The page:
Wednesday, October 8, 2008

First Details of The Paulson Heist Emerge

OK, it's been clear from day one that the Paulson $700 Billion "Bailout" is the biggest scam in recorded history, since Paulson has set it up in a way that it won't bailout anyone.

Now, the first details of Round 1 of the scam emerge from WaPo (My emphasis):

The Treasury Department this week plans to start outsourcing the management of up to $700 billion in troubled securities using special contracting authorities that enable it to retain private portfolio managers, custodians and other financial services consultants without following standard acquisition procedures.... means that the government has little time to assess the companies that will be partners in what could become one of the largest public-sector funds in American history. Some of the same firms that have played roles in the rise and collapse of the mortgage-backed securities market may end up guiding the government as the bailout unfolds, department officials said...

Contracting specialists said the department has the authority to retain "financial agents" to manage money on its behalf. By using that authority at a rapid clip, instead of through traditional acquisition procedures, the government creates a risk that it won't hire the best firms at the best price, they said.

D. Kent Goodger, a contracting official for four decades who now teaches procurement classes for the federal government, said decisions to bypass federal acquisition regulations for urgent and compelling reasons in the past has led to trouble and cost overruns. "By rushing ahead, doing this quickly, it creates inherent risks," Goodger said...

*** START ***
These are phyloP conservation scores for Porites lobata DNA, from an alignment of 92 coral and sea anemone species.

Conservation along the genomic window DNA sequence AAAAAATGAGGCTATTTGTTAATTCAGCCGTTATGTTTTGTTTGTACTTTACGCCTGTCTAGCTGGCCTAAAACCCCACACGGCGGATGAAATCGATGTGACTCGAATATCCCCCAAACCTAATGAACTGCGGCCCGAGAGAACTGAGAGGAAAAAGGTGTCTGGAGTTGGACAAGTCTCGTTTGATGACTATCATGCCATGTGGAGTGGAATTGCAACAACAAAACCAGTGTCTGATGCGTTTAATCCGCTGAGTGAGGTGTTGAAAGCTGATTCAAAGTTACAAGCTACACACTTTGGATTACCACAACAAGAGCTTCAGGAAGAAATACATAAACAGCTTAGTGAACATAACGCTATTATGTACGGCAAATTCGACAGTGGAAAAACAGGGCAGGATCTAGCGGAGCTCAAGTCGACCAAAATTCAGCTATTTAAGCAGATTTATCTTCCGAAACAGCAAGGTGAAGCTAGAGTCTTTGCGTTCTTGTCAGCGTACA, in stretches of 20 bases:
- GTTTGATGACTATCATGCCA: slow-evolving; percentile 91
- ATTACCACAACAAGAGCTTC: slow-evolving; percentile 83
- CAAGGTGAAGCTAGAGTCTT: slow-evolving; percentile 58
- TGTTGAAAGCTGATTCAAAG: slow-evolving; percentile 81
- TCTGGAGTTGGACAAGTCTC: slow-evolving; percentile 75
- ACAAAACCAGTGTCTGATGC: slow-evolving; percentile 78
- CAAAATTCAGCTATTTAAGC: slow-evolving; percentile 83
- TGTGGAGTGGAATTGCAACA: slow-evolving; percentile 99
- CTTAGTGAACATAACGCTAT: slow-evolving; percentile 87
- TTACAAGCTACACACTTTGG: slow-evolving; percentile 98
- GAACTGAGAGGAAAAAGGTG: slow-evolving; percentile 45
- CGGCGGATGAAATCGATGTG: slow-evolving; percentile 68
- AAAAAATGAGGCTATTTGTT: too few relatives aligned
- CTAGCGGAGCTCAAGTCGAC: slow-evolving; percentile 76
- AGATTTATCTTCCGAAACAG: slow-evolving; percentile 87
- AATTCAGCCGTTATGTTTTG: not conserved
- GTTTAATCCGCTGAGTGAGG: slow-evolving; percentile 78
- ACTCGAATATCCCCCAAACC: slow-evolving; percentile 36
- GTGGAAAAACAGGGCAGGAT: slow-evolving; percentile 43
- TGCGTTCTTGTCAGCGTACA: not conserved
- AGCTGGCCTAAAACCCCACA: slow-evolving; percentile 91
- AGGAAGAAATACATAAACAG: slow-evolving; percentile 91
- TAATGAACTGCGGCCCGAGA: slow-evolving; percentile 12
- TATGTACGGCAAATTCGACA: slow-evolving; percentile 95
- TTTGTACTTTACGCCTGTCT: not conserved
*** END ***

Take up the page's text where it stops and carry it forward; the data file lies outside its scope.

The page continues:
An analysis by Taxpayers for Common Sense, a watchdog group, found that the government's use of private firms during the resolution of the savings-and-loan crisis two decades ago lead to "untrammeled payouts to the private sector and reprimands from Congress and the Government Accountability Office."
Bottom line, the public was right in opposing this measure, and one has to begin to think that Naomi Wolf is right and that a coup has taken place in America.

The Bill just passes, so you would think that the Treasury would be walking on egg shells trying to do everything step-by-step with prudent procedures. Instead, they not only throw out standard procedures, they go out and employ that great method known as reckless abandon, which in the past has lead to "untrammeled payouts to the private sector and reprimands."

And, this is Round 1. Just wait for the details on how Treasury plans to buy and sell mortgages and mortgage securities, when no one has a clue as to what many of them are actually worth.

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